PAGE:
Analysts believe the US Federal Reserve will slow the rate of its monthly asset purchases from the current $85 billion (£64bn) a month as members respond to signs of gathering momentum in the US economy.
The forecast cut of $10bn (£7.5bn) in quantitative easing (QE) on Wednesday will represent the first shift in the direction of policy since the Federal Reserve last raised interest rates in 2006.
The prospect of tapering has caused volatility in markets ever since Federal Reserve chairman Ben Bernanke suggested in May that asset purchases might be slowed later in the year.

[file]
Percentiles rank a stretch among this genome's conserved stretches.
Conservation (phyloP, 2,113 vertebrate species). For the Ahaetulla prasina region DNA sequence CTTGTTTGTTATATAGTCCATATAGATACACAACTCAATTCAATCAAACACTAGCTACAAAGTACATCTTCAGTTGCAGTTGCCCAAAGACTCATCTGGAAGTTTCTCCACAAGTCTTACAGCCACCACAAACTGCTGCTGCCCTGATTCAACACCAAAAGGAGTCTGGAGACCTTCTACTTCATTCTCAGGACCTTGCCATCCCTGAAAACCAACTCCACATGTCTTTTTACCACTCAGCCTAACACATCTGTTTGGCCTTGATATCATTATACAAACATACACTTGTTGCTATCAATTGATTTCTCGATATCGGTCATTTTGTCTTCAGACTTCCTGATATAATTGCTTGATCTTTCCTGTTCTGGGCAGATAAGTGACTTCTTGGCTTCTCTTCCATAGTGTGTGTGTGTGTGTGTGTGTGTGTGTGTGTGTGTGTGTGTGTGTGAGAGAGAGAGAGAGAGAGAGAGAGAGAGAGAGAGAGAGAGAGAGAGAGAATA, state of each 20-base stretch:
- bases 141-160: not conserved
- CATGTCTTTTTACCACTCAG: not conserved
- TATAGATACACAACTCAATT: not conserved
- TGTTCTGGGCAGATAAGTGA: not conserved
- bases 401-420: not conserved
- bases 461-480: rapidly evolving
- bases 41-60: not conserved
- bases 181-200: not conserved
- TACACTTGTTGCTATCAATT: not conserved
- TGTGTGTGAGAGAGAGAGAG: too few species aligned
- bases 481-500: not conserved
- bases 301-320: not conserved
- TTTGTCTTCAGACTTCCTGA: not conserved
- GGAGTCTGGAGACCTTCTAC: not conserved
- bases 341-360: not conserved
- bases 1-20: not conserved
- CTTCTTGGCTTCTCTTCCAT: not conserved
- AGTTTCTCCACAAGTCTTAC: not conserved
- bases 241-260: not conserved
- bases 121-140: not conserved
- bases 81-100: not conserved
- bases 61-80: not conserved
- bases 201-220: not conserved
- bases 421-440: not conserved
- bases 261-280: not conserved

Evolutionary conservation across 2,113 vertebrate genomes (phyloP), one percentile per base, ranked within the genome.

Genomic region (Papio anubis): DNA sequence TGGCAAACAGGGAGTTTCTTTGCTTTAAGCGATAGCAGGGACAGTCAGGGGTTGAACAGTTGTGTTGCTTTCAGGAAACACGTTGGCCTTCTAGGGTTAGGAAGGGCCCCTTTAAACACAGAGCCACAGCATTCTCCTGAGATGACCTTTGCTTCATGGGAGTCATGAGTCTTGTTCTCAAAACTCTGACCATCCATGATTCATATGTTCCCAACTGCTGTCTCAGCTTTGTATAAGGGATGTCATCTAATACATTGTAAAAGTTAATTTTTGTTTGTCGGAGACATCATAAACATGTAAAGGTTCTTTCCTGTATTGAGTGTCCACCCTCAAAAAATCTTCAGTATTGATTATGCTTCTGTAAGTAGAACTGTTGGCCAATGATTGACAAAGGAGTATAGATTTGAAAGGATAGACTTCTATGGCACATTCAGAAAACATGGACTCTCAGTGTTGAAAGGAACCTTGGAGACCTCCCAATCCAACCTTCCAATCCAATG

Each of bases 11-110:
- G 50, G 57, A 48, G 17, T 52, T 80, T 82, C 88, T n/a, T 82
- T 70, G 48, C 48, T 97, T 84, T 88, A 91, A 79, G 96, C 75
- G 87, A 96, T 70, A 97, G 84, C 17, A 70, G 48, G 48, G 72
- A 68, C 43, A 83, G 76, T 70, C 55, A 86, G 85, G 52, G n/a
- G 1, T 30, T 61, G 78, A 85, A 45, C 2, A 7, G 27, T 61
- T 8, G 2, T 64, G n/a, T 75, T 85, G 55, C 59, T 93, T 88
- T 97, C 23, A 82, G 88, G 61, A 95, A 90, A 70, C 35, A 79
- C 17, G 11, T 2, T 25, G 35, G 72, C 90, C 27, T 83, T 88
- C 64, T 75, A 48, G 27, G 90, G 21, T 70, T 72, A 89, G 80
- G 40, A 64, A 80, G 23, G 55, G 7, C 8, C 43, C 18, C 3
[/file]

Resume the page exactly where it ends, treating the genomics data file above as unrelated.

However, it is likely that investors have now factored in the prospect of a shift in US monetary policy, although there is still a chance it may be delayed beyond this week's meeting.
The Syria crisis and the ongoing battle over extending the US debt ceiling have added to uncertainty over when the Federal Reserve will act on QE tapering.
The central bank has already said it will not raise interest rates until unemployment drops to 6.5%.
The jobless rate is now 7.3% but there are signs of economic improvement after the US grew at 2.5% in the second quarter.